Where many flippers run off the rails is in underestimating their true costs. Besides the cost to buy and fix-up, you have to carry the property. This means loan payments, property taxes, insurance, and utilities during the fix-up period and also while you’re searching for a buyer. In addition, there may be costs of sale (commission and attorney), as well as taxes on the profit. In many circumstances, your profit might be taxed at ordinary income rates, not as capital gain.

All of these are considerations that a real estate developer might routinely take into account—and indeed, one could argue that a flip is essentially a type of development project—but the budding entrepreneur might not start out with so broad a perspective. And you might not have the infrastructure in place—e.g., access to capital and to contractors—that you need to achieve a suitable profit.

 

Single Family Houses as Rentals

Many first-time investors gravitate toward single-family houses as rental properties.

That choice may be driven more by personal comfort level than by the merits of this approach as an investment strategy. If you have been a residential tenant, then you probably know something about the roles and responsibilities of both tenant and landlord. Even if you don’t know the fine points of leasing and landlording, you understand the basic ground rules and this seems like familiar and comfortable territory.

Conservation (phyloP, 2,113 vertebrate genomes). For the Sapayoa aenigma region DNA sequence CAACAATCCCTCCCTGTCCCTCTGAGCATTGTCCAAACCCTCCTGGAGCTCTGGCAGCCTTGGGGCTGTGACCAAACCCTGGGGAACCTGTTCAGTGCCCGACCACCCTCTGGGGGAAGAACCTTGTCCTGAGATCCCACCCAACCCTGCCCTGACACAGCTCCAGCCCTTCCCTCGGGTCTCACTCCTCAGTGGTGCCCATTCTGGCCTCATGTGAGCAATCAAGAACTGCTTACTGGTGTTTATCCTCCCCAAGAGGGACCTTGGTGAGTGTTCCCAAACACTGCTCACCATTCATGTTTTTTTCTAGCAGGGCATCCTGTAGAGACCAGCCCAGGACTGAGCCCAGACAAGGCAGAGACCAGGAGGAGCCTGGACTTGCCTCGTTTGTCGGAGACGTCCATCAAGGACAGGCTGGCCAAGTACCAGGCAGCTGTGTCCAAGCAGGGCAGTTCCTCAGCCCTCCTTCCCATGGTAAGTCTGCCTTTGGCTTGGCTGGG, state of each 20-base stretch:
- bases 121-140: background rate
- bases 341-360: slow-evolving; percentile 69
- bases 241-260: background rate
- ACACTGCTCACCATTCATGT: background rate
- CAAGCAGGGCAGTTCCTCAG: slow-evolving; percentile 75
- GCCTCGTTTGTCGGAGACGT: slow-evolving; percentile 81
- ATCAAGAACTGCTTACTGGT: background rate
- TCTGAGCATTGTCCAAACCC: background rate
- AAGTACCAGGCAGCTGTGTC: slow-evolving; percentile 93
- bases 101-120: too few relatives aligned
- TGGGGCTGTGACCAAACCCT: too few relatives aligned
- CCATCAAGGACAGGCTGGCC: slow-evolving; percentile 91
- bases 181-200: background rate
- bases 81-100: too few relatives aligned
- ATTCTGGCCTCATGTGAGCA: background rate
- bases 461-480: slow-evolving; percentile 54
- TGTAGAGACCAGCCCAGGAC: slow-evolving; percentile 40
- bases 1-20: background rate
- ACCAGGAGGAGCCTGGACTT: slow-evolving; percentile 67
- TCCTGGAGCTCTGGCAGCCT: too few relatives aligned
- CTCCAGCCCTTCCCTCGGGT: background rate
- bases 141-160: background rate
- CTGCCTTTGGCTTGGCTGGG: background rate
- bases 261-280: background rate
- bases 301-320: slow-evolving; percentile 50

These are benefits not to be taken lightly, but there are other considerations. Have you made a realistic projection of cash flow? Will your rent revenue be sufficient to cover all of your expenses, including financing? Do you recognize that losing one tenant equates to 100% vacancy? If that occurs, how long can you soldier on without revenue?

Perhaps the most important concept to recognize here is that there is a fundamental difference between a single-family home and a more typical income-property investment. The worth of any investment ought to be related to its ability to produce a return, but generally the value of a single-family home is based on the competitive market for similar properties – in short, comparable sales. So you might be missing out on something here.